Monthly Archives: February 2014

Bair’s Law of Almost Half-Decent Street Photography, 27 February 2014

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Good Evening:

“Take at least nine bad pictures of your subject and edit the heck out of the two least worst.”

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I’ll spare you the original nine shots–I’m trying to be a nice guy. For some strange reason, one shot seemed better in color whilst the other seemed better in black & white. I now present a few more pictures from this afternoon’s excursion around and about the Civic Center. Aside from City Hall, I used The 30 Shot for all of them and then did the best I could to fix them in iPhoto.

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Woman Sleeping on Her Dog, San Francisco Civic Center, 27 Feb 2014

Woman Sleeping on Her Dog, San Francisco Civic Center, 27 Feb 2014

Street Photographer, San Francisco Civic Center, 27 Feb 2014

Street Photographer, San Francisco Civic Center, 27 Feb 2014

Bicyclist in Front of the Library, Civic Center, 27 Feb  2014

Bicyclist in Front of the Library, Civic Center, 27 Feb 2014

Dog Walkers, San Francisco Civic Center, 27 Feb 2014

Dog Walkers, San Francisco Civic Center, 27 Feb 2014

Vonn Scott Bair

Wordless Wednesday: Grey Series, 26 February 2014

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Good Evening:

To celebrate the disappearance of my Malevolent Zero problem (no idea how/why it went away, it just went away), I present my latest additions to The Grey Series, my ongoing attempts to prove that grey is the most aesthetically underrated of colors. Both shots taken today with my iPhone 4 during a rainy lunch hour from the 12th floor of SFPUC headquarters. No filters.

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Vonn Scott Bair

Busking at the Civic Center Farmers Market (Weekly Photo Challenge: Threes)

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Good Evening:

Busking for dollars has to be a paradox of difficulty; you get to do what you love, but you also get to see almost everyone ignore you. Take for example, a really good Country-Western singer-songwriter operating out of San Francisco named Dean Harlem. Can you even spot him in the first photo?

Civic Center Farmers Market, Sunday 23 February 2014

Civic Center Farmers Market, Sunday 23 February 2014

Lower left corner, in front of the food truck. As you can see, not many people paying attention. He’s good enough that I’ve parted with quite a few Washingtons, plus one Hamilton for his CD Baptism Road, but most of the time it seems as if he plays for no one but himself:

Dean Harlem, San Francisco Civic Center, 24 February 2014

Dean Harlem, San Francisco Civic Center, 24 February 2014

I had to convert to B&W; as you can see from the shadows, the sun was directly in the line of fire (so to speak), and messed with the color shot. Most of the time, buskers seem to play for no one but themselves, but I did espy another gentleman who appreciated Mr. Harlem’s hard work.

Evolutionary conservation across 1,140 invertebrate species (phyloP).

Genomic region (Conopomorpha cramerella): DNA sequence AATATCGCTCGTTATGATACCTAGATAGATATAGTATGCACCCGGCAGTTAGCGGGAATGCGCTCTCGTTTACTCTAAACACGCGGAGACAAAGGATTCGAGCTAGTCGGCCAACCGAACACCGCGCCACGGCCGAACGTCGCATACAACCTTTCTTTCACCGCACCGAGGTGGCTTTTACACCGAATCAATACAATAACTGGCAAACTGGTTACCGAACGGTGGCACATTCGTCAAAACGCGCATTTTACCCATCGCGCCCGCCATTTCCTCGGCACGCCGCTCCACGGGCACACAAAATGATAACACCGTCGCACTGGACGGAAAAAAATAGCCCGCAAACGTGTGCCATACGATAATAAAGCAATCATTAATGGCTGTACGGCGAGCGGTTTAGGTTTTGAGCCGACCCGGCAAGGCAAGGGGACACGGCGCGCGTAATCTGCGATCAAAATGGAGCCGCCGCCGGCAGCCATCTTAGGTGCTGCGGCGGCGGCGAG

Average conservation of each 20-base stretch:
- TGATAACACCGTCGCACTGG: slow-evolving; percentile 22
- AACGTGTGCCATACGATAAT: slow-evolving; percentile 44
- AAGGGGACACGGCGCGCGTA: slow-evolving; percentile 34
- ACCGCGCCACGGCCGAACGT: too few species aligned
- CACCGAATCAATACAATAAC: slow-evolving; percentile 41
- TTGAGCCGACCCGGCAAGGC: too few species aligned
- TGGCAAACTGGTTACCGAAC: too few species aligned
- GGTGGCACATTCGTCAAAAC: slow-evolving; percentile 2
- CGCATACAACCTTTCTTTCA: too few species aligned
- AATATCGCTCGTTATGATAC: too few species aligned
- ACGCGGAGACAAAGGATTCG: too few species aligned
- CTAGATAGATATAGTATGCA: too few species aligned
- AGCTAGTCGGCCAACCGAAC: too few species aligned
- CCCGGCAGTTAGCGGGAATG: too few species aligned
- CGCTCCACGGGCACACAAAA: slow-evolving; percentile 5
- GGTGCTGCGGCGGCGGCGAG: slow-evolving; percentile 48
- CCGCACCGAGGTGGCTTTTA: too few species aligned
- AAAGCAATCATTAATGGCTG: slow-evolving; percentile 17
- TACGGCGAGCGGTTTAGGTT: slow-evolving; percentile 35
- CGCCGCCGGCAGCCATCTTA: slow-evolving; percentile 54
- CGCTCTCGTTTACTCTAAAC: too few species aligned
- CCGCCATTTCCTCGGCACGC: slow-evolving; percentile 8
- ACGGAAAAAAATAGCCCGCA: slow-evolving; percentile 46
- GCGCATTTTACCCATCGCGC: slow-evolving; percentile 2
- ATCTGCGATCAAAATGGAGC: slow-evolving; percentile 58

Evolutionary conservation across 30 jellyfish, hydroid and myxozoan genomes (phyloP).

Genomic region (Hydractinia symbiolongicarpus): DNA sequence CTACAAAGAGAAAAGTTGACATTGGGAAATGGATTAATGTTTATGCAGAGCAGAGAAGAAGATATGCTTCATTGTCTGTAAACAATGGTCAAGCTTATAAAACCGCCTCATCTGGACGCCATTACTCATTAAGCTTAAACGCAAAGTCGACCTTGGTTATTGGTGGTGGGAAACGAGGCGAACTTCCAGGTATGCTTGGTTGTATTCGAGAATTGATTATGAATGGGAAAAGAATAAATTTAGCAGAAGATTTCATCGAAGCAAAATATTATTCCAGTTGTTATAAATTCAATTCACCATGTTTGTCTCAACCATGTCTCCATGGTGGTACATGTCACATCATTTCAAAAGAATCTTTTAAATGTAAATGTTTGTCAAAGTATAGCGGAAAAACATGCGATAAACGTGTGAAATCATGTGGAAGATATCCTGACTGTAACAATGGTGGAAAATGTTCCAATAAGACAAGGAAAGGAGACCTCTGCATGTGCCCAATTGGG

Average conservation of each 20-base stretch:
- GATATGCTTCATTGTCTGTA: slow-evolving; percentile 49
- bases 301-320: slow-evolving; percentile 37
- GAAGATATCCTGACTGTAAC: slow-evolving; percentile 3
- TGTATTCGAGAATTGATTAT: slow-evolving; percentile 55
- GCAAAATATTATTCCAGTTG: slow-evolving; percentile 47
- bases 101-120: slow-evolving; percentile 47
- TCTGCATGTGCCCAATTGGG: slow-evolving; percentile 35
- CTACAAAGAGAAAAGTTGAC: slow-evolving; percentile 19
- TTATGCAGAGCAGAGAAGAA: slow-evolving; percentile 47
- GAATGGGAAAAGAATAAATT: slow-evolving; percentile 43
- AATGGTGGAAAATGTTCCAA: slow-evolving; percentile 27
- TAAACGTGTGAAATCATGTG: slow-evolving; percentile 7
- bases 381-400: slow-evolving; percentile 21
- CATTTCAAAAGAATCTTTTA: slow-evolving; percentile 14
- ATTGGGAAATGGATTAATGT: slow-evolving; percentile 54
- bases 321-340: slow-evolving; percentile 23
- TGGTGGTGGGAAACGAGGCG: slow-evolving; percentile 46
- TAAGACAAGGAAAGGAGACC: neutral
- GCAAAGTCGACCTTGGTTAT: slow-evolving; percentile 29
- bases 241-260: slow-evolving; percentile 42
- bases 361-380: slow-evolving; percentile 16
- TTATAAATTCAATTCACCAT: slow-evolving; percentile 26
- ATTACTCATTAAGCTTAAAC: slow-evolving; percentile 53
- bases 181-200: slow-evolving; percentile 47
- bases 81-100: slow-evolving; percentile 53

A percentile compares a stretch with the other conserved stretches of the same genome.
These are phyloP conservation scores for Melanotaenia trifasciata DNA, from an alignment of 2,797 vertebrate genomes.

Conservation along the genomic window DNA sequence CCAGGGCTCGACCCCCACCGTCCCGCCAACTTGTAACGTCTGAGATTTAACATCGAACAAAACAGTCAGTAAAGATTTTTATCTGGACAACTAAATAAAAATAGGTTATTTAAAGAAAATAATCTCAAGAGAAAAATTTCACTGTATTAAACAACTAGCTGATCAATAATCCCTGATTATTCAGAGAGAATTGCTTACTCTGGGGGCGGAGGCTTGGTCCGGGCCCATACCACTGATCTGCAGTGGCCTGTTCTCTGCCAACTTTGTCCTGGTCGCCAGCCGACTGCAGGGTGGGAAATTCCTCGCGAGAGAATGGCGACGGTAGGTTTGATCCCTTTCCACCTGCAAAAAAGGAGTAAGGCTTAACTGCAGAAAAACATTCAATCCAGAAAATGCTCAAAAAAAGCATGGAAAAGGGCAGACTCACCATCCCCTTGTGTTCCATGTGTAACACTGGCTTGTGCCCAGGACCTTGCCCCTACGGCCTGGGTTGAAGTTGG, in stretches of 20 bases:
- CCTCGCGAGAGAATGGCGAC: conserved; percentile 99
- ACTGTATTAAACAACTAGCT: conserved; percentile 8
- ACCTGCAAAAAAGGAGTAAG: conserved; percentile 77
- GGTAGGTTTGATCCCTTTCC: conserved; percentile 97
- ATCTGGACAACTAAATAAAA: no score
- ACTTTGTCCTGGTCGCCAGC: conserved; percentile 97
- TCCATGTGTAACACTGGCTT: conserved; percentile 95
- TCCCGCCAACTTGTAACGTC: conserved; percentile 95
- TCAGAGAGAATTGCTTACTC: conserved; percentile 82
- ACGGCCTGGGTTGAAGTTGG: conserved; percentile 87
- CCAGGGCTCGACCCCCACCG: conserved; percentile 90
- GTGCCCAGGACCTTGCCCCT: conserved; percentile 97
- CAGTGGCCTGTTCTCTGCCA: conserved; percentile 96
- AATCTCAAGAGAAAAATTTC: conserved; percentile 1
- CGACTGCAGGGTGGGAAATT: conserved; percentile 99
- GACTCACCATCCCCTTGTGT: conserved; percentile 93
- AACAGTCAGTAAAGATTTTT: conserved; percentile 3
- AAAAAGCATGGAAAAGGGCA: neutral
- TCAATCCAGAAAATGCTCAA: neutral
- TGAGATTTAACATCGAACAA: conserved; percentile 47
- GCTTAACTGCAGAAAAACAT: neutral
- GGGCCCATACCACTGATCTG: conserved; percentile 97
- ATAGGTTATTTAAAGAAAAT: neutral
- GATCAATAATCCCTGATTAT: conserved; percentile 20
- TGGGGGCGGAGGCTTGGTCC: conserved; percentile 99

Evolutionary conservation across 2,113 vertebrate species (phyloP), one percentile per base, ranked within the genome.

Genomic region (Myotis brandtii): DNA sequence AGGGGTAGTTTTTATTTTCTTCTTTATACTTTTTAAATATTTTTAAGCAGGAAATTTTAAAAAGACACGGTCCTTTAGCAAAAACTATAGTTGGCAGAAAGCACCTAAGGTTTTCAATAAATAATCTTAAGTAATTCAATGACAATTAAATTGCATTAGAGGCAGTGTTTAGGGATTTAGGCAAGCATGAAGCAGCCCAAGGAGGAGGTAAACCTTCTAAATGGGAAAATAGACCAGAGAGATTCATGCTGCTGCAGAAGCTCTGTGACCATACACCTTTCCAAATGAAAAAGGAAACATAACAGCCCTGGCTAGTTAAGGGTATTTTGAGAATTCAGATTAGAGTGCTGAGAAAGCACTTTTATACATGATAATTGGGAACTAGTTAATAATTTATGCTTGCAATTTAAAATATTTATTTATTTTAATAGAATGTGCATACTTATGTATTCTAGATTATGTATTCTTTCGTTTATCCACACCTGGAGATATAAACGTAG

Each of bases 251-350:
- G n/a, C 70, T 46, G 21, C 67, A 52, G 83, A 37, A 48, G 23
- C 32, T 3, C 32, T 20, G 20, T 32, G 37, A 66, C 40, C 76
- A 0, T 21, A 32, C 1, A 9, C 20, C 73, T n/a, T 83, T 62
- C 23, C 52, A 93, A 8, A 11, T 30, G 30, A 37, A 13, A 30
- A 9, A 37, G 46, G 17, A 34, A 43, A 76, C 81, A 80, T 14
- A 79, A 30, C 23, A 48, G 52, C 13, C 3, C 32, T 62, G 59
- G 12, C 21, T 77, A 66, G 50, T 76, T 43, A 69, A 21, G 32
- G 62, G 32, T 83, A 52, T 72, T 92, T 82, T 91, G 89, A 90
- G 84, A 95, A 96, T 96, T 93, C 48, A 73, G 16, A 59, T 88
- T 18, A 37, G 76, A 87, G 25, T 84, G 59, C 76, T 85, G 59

Filling the Tip Jar, 23 February 2014

Filling the Tip Jar, 23 February 2014

Even one dollar can make it all worthwhile.

Vonn Scott Bair

The Malevolent Zero, Or, Anyone Else Having WordPress Problems Today?

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Good Evening:

I can’t access anything today. When I click on the Reader, all that comes up is a “0” (that’s zero) just underneath the W. Same thing occurs when I click on Freshly Pressed. Not even that happens when I click on My Blog. I can access and post to my own blog and respond to comments, but that’s about it. I can’t even access the blogs I follow by other means.

Ever encounter this before? Comments are more than welcome.

Vonn Scott Bair

Sutro Baths At Sunset, 22 February 2014 (Weekly Photo Challenge: Threes)

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Good Evening:

The biggest lumps at Seal Rocks (just offshore from the ruins of the old Sutro Baths) happen to number three, so they seemed a most suitable location for experimenting with this week’s Challenge. I had never heard of this idea of using “threes” in photography to tell a story, and figured that something had to present itself almost as soon as I arrived.

Not quite.

I ran into considerable difficulties for many reasons, but perhaps that was a good thing; how can we learn anything if we don’t run into difficulties first? Sunset at the beach on a cloudy day when the fog starts rolling in makes for really weird light that freaks out digital cameras and makes them question both their own sanity and the sanity of their photographers. I refused to blame my camera–’tis a poor carpenter who blames his tools–and tried my best anyway.